32. 32. MEDULLA OBLONGATA
  33. 33. External structure of medulla Most inferior region of the brain stem. Becomes the spinal cord at the level of the foramen magnum. Medulla is broad above ,joins with pons narrow below, continous with spinal cord Length is about 3cm, width is about 2cm at its upper end Surfaces shows series of fissures Anterior median fissure Medulla oblongata Posterior median fissure
  34. 34. External surface of medulla Ventral surface of medulla oblongata contains Pyramid •elevation between anterior median and anterolateral sulcus •Formed due to decussation of corticospinal fibres. Olive •Oval swelling between anterolateral posterolateral sulcus,half an inch long •Produced by large mass of gray matter called inferior olivary nucleus Olive Pyramid
  35. 35. Pyramid Olive Anterolateral fissure Anterior median fissure
  36. 36. Medial medullary syndrome (occlusion of vertebral artery or of branch of vertebral or lower basilar artery) On side of lesion • Paralysis with atrophy of one-half half the tongue: Ipsilateral twelfth nerve On side opposite lesion • Paralysis of arm and leg, sparing face; impaired tactile and proprioceptive sense over one-half the body: Contralateral pyramidal tract and medial lemniscus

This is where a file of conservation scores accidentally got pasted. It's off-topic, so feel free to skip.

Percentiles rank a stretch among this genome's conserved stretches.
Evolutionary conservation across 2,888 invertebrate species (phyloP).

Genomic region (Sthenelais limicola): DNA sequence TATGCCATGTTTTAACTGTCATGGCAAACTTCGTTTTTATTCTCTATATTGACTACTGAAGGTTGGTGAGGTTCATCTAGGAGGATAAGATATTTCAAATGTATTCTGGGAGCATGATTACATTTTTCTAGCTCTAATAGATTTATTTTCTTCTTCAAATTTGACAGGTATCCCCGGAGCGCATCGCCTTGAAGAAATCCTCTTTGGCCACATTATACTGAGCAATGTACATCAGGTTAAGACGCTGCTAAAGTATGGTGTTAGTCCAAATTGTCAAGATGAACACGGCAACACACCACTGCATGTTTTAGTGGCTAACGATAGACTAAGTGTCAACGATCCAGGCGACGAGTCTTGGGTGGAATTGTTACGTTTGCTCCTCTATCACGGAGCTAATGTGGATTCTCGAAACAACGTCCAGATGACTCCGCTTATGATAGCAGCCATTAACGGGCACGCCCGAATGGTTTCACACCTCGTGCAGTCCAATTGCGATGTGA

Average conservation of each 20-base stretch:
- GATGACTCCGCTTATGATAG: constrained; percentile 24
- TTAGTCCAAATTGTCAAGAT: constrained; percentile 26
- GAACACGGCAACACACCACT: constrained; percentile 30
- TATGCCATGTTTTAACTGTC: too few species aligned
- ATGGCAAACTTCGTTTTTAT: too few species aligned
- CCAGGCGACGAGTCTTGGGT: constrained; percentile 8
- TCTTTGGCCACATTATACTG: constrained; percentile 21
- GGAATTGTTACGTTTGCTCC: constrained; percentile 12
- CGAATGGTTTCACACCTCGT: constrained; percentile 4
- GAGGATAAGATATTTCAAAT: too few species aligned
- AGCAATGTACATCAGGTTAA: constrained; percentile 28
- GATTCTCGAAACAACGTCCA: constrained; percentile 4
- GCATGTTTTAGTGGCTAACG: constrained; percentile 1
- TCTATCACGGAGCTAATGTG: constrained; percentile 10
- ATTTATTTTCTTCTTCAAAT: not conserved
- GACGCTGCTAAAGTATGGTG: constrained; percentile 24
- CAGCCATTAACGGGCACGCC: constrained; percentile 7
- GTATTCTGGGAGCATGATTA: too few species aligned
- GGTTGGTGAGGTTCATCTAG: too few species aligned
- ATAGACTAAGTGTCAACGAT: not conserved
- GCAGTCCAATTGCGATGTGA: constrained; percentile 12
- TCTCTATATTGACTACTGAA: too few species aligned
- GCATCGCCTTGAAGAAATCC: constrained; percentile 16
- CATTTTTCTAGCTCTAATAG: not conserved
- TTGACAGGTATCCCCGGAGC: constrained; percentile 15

37. 37. Lateral medullary syndrome (occlusion of any of five vessels may be responsible—vertebral, posterior inferior cerebellar, superior, middle, or inferior lateral medullary arteries) On side of lesion • Pain, numbness, impaired sensation over one- half the face: Descending tract and nucleus fifth nerve • Ataxia of limbs, falling to side of lesion: Uncertain—restiform body, cerebellar hemisphere, cerebellar fibers, spinocerebellar tract (?) • Nystagmus, diplopia, oscillopsia, vertigo, nausea, vomiting: Vestibular nucleus • Horner's syndrome (miosis, ptosis, decreased sweating): Descending sympathetic tract • Dysphagia, hoarseness, paralysis of palate, paralysis of vocal cord, diminished gag reflex: Issuing fibers ninth and tenth nerves • Loss of taste: Nucleus and tractus solitarius • Numbness of ipsilateral arm, trunk, or leg: Cuneate and gracile nuclei • Weakness of lower face: Genuflected upper motor neuron fibers to ipsilateral facial nucleus On side opposite lesion • Impaired pain and thermal sense over half the body, sometimes face: Spinothalamic tract

Hinweis der Redaktion

  • Edingerwestphal n is the parasympathetic nucleus of 3rd cranial nerve3,7,9,10 = pure parasympathetic cranial nerves
  • CRUS CEREBRI= BASIS PEDUNCULI